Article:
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An emotional Ray Allen relishes a moment he’ll remember the rest of his life 02.11.11 at 1:27 am ET
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Ray Allen has always been known as a stoic, some would say ice-cold, figure on the court. You could never really truly ever figure out if he was happy or upset with his play or his shooting. Perhaps that’s what has made him ‘€” now ‘€” the most prolific 3-point artist in NBA history.

But Thursday night was different for Allen the moment he stepped on the parquet.

There were the extra media members on hand for a national broadcast between the two fiercest rivals in the NBA. There was the tremendous build-up and then, of course, there were the fans who were chanting his name and cheering, beginning in warm-ups.

Allen needed just two 3-pointers to pass Reggie Miller and make NBA history smack dab in the middle of a Lakers-Celtics game.

‘€œWhat I thought about is, is it really going to happen,” Allen said. “I know I only needed two 3’s, and on any other day, any other game, it seems like it would happen just like that, I wouldn’€™t have to think about it. But that second 3, almost, it seemed like it was slow motion for me, cause I’€™ve seen the whole thing develop. As I’€™ve gotten older, I’€™ve played the game and I can see it, somewhat in a second motion so to speak. Where the ball kind of comes so slow, like somebody is almost slow motioning it on TV. That’€™s exactly how it felt, because the minute we got the stop and Rondo got the ball. In my mind it just started, and I just said to myself this is it.”

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Read More: Boston Celtics, Los Angeles Lakers, NBA, Rajon Rondo
Three-Pointer: Celtics show age before beauty 02.07.11 at 11:42 pm ET
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Even before the Celtics lost for the seventh time this season on the second night of back-to-back games, Rajon Rondo provided the perfect answer as to why.

‘€œWe’€™re old,’€ said Rondo, who at 24 is the youngest player on the roster outside of the last two guys on the bench, Avery Bradley and Luke Harangody.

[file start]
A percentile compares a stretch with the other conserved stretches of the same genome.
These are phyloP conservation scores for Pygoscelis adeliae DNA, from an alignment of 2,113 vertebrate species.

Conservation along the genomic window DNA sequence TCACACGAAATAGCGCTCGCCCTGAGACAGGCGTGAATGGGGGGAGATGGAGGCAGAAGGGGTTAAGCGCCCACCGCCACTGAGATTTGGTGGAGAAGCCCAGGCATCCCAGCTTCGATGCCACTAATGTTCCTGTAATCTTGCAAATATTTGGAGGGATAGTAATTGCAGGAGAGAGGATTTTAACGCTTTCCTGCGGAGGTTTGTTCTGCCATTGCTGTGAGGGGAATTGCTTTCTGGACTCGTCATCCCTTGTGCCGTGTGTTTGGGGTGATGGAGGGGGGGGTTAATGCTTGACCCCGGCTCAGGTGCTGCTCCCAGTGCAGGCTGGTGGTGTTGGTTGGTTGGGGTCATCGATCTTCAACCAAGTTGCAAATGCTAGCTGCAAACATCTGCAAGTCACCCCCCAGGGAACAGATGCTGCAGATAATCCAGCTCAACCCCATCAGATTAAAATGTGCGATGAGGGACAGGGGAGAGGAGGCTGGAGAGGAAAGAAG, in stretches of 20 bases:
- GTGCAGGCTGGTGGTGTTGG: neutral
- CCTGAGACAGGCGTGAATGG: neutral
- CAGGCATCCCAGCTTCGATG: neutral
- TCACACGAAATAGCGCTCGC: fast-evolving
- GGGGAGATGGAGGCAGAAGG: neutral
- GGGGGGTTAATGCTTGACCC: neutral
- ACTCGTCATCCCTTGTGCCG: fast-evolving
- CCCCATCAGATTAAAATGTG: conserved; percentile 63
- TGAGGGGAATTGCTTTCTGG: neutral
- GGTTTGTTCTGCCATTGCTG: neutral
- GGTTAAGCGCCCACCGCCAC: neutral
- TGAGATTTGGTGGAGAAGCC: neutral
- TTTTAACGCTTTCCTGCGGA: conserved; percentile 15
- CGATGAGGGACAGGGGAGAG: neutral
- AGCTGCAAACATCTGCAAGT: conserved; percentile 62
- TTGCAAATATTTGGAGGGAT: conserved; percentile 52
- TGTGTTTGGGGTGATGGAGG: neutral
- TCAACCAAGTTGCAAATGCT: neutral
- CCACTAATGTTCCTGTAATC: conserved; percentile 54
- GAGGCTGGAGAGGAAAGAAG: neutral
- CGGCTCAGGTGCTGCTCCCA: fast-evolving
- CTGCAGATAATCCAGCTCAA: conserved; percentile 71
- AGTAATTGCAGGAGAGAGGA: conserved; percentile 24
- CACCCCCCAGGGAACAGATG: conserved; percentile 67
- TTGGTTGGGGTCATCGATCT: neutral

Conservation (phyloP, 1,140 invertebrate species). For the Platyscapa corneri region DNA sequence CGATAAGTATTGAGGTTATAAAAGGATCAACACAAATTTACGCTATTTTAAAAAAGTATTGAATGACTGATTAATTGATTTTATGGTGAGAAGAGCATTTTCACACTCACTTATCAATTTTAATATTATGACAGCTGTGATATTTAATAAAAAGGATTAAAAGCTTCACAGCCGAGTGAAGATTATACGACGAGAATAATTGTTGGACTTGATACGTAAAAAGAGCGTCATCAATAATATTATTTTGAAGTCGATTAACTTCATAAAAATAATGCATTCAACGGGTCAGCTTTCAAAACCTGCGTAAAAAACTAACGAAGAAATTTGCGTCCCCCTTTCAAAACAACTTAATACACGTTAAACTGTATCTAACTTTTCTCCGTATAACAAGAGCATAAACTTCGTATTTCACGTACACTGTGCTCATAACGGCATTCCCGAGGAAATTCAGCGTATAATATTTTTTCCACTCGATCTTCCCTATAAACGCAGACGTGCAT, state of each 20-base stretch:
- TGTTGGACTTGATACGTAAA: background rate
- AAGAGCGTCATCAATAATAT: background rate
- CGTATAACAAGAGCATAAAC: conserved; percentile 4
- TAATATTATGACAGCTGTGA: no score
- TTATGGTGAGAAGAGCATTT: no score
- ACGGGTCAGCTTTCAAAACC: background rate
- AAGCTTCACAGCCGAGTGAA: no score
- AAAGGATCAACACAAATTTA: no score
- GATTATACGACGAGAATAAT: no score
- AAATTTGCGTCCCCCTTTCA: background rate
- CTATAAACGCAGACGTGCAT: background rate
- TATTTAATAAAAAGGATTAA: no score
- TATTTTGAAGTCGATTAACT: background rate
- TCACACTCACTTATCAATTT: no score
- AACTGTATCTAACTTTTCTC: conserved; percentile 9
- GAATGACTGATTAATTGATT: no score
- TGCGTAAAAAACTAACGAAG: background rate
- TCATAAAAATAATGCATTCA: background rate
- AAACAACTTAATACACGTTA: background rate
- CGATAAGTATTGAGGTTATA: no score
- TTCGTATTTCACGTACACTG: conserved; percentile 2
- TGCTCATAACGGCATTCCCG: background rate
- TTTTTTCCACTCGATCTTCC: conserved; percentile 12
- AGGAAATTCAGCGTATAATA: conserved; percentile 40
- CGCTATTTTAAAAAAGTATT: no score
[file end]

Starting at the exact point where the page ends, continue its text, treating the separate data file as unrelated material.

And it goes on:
The Celtics are indeed old, averaging 31.1 years of age. The good news is that with age comes experience. That’€™s 902 playoff games and 47 All-Star selections of experience. Generally, that means a lot of victories ‘€” just ask the 1997-98 Bulls, who at an average age of 31.6 were the oldest team in NBA history to capture a title, winning 62 games in the regular season and 15 of 21 playoff contests.

But with age also comes aching bodies. Shaquille and Jermaine O’€™Neal have a combined 14 feet and 550 pounds of bodies — logging a total of 66,669 minutes in their careers — that have translated into 47 missed games already this season. Their consistent absences from the lineup means when other injuries occur (i.e., Delonte West, Marquis Daniels and Semih Erden), Doc Rivers‘€™ bench looks like Norman Dale’€™s in ‘€œHoosiers’€ when he was forced to play Ollie.

Remarkably, Ray Allen, Kevin Garnett and Paul Pierce are defying their ages of 35, 34 and 33, respectively, as the only players on the Celtics’€™ roster to start 40 of the team’€™s 51 games. Still, that doesn’€™t mean their old legs aren’€™t tired on the second night of back-to-back games.

‘€œI think we have 13 losses, and I know seven of them have come on back-to-backs,’€ the Celtics coach told reporters after the C’€™s fell to 38-13 with a 94-89 loss to the Bobcats (click here for the complete recap). ‘€œAnd it’€™s the same script in five of them, where we win a decent game the day before, we come out, we kind of goof around and then all of a sudden you try to win it in the fourth. Well, then you don’€™t have anything left.’€

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Read More: Boston Celtics, Charlotte Bobcats, Doc Rivers, Rajon Rondo
Fast Break: Bobcats’ bench bests Celtics at 9:41 pm ET
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Despite leading scorer Stephen Jackson getting ejected, the Bobcats got 19 points and 16 rebounds from Gerald Wallace to hand the Celtics a 94-89 loss Monday night in Charlotte. Shaun Livingston and Gerald Henderson combined for 33 points off the bench for the Bobcats.

Ray Allen led all scorers with 25 points, and Rajon Rondo (10 points, 14 rebounds) produced a double-double for the Celtics (38-13), who maintain a slim lead over the Heat for the top seed in the Eastern Conference.

WHAT WENT WRONG

Bench scoring: While a lineup of Nate Robinson, Von Wafer, Luke Harangody, Glen Davis and Allen battled the Bobcats fairly even for the first five minutes of the second quarter, they scored just three points in that stretch. Overall, the Bobcats’ bench outscored its Boston counterpart 44-15 for the game. The 6-foot-7  Livingston (17 points) led the way, using his size advantage against Rondo and Robinson.

Off the mark: When the Celtics’ offense is running on all cylinders, they’ll shoot 60 percent as a team. Against the Bobcats, though, they hovered around 40 percent all night. That’s especially bad when you consider Rondo was seeing the floor well.

Banging the boards: Wallace (16 rebounds) and Kwame Brown (12 rebounds) owned the boards against the Celtics. Wallace is undertandable; Brown isn’t. Together, those two helped the Bobcats out-rebound the C’s by 14 (50-36) for the night. The Celtics really felt the absences of both Shaquille O’Neal and Semih Erden, who sat with injuries.

WHAT WENT RIGHT

The Ray Allen watch: Allen sunk a 3-pointer in the first minute of the game — bringing the magic number to three in order to break Reggie Miller‘s all-time 3-point record. He cut that number to two when he sunk another trey in the third quarter.

At times, though, it appeared Allen might want to wait until Thursday’s home game against the Lakers to set the mark. He must’ve taken more pullup jumpers inside the arc than he had all season. Still, Allen finished with 25 points on 9-of-17 shooting.